— January 26, 2017

Electric Vehicle 2The smart parking industry continues to evolve as an increasing number of cities struggle with traffic congestion and inadequate parking availability. While the deployment of sensor technologies continues to be core to the development of smart parking, a wide variety of other technology innovations are also enabling more adaptable systems—including cameras, wireless communications, data analytics, induction loops, smart parking meters, and advanced algorithms.

Moving Toward Automation

The future of the smart parking market is expected to be significantly influenced by the arrival of automated vehicles (AVs). Several cities around the world are already beginning to trial self-parking vehicles, specialized AV parking lots, and robotic parking valets.

For example, in Boulder, Colorado, ParkPlus is working on deploying the first fully automated parking garage in the Western United States through Boulder’s PearlWest mixed-use development. The company’s automated parking system uses lasers to scan cars and a robotic valet to park the vehicles. Vehicles are transported by a robotic dolly that lifts and transfers them to storage racks. Using this system, up to 4 times as many cars can be parked in the same amount of space as a traditional garage (since there is no need for extra space in between cars). The automated system is expected to deliver vehicles within 3 to 5 minutes of a retrieval request.

Development and Deployment

Somerville, Massachusetts has partnered with global automaker Audi to develop self-driving and self-parking cars. In 2018, a small fleet of cars with piloted parking technology will be deployed to test self-parking capabilities with a specialized nearby parking garage. The idea is that having cars that self-park will help improve traffic congestion considerably as riders could be dropped off in front of their destination and the car would park itself and minimize the time spent taking up space on the road (as opposed to drivers circling several blocks continuously looking for a space). In 2020, phase two of the project is expected to commence with the deployment of a full fleet of self-parking Audi cars. By 2030, the self-parking garage is targeting availability to the broader AV market. It is estimated that parking garages specifically designed for self-parking cars can take up 60% less space than traditional lots (as cars can park much closer together and elevators and stairs are no longer required).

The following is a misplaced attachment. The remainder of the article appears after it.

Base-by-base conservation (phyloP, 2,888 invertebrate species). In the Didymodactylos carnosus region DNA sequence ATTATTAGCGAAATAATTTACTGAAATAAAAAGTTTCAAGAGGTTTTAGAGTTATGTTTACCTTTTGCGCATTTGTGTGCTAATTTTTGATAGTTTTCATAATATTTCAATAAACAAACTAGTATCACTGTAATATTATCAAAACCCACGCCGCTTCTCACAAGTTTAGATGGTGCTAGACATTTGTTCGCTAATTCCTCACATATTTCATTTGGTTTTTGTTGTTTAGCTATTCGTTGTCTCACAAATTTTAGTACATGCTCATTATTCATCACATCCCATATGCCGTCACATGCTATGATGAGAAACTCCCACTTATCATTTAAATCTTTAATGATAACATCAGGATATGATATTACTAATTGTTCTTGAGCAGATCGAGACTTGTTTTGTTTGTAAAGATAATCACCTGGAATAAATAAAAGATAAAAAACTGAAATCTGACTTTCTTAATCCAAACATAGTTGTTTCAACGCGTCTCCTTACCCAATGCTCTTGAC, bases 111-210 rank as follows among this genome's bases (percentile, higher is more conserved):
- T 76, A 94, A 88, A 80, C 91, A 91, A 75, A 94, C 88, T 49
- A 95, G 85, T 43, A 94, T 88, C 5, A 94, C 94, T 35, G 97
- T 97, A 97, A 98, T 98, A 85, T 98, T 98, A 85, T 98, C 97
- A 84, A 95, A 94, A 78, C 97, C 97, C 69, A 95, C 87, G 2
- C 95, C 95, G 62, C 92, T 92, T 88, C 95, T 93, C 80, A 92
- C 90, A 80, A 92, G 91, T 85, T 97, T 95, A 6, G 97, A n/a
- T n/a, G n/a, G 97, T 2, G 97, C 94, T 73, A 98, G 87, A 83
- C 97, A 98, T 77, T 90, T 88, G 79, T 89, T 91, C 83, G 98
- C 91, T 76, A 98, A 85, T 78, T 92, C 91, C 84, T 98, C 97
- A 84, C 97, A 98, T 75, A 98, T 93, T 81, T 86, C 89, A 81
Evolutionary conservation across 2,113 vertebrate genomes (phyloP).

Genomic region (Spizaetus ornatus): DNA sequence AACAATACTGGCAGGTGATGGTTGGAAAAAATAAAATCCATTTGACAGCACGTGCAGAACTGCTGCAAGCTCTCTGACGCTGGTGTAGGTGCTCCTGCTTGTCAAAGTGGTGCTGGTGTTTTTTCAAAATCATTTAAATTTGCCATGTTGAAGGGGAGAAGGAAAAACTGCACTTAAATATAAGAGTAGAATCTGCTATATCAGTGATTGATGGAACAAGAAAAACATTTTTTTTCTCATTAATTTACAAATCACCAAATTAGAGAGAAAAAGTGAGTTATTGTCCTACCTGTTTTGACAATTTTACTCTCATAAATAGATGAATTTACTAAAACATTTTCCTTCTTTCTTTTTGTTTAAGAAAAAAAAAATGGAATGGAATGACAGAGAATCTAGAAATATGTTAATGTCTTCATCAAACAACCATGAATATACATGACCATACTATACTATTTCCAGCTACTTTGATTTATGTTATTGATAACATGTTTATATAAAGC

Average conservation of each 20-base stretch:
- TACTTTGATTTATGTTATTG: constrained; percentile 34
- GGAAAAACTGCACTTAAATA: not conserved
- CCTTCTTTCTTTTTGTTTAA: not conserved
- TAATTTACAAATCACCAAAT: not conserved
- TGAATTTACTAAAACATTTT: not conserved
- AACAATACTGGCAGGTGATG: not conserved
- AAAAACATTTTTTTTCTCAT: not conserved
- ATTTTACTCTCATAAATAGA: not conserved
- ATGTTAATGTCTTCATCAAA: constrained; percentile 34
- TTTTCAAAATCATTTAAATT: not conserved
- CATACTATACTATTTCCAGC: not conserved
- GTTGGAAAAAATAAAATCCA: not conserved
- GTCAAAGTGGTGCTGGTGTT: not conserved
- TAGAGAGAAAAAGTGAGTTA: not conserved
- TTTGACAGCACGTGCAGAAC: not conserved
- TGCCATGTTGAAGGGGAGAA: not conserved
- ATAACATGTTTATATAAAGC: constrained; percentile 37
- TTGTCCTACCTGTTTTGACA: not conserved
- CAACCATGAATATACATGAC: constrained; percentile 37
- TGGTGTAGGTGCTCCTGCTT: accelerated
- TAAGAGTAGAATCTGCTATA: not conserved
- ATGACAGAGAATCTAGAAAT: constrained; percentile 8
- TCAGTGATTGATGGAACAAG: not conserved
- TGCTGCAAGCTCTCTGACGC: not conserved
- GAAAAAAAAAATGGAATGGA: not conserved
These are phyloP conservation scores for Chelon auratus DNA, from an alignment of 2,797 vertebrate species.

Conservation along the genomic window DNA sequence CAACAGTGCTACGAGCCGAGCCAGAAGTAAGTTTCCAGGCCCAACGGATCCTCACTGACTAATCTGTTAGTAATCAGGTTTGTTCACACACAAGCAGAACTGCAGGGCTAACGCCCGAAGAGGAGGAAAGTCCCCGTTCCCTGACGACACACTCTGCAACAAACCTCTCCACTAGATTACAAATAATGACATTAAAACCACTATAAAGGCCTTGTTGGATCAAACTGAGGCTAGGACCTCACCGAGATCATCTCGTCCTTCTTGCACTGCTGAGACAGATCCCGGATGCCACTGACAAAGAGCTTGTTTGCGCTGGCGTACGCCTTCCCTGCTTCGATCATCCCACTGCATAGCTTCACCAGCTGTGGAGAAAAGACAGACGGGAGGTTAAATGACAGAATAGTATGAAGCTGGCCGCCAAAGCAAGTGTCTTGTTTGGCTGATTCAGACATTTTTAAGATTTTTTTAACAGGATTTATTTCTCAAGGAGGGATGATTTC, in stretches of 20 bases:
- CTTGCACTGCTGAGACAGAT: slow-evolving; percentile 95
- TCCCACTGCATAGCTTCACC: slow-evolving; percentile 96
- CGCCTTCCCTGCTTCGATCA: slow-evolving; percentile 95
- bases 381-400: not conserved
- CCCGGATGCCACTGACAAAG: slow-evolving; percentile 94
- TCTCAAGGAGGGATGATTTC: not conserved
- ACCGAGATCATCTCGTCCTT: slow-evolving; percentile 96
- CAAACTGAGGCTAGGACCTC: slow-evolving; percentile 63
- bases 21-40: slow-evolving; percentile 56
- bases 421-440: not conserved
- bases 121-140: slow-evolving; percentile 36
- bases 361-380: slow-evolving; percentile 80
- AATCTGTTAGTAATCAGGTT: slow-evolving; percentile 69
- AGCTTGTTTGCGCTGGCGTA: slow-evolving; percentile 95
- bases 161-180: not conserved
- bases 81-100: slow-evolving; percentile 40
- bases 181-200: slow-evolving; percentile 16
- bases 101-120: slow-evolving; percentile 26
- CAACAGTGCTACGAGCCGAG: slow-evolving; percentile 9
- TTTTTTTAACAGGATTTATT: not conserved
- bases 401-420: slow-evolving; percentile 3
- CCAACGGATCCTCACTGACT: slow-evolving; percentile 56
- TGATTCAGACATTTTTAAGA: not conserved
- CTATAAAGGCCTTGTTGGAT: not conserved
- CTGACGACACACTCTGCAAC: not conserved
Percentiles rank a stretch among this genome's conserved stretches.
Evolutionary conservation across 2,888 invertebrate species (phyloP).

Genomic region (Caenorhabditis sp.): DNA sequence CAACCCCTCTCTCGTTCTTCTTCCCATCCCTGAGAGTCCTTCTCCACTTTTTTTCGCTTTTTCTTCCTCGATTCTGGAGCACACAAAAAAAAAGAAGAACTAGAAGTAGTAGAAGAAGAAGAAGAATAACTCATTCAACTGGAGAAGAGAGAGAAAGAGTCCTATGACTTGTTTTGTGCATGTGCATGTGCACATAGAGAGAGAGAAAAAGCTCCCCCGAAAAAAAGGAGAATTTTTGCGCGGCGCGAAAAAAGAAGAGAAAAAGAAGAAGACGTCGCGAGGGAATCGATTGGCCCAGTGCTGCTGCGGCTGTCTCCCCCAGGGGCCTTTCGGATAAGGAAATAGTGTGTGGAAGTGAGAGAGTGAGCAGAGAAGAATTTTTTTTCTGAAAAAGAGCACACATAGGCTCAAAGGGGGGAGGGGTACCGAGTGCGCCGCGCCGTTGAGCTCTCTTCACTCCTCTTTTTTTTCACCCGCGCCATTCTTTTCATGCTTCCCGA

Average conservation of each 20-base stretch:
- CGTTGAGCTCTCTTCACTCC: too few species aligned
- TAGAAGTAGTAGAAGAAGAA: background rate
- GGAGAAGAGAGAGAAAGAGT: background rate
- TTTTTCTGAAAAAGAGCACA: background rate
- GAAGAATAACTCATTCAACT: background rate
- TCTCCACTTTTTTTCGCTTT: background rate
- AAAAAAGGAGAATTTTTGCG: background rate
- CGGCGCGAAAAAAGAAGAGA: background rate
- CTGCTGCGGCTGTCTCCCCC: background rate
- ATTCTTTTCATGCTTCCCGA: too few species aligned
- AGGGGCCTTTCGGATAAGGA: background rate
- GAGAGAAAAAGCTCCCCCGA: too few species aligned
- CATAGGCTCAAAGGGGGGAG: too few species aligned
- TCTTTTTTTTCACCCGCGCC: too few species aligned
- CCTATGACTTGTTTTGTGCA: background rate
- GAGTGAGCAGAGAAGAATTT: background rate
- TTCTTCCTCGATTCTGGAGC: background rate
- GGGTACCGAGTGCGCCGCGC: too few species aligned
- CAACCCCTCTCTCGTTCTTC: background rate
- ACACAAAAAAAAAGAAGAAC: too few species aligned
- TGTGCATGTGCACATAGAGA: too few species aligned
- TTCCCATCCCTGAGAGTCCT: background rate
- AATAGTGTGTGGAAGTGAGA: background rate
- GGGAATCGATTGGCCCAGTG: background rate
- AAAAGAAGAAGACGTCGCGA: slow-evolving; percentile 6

Leading smart cities are recognizing that smart parking infrastructure (i.e., sensors and communications networks) can be leveraged to help enable cars of the future to park themselves. AV fleets are also expected to fundamentally change the way cars are used, affecting how often and where future vehicles will be parked. For more information on the smart parking industry, check out Navigant Research’s recently released report, Smart Parking Systems.


Blog Articles

Most Recent

By Date


Clean Transportation, Digital Utility Strategies, Electric Vehicles, Energy Technologies, Policy & Regulation, Renewable Energy, Smart Energy Practice, Smart Energy Program, Transportation Efficiencies, Utility Transformations

By Author

{"userID":"","pageName":"Smart Infrastructure","path":"\/tag\/smart-infrastructure","date":"3\/21\/2018"}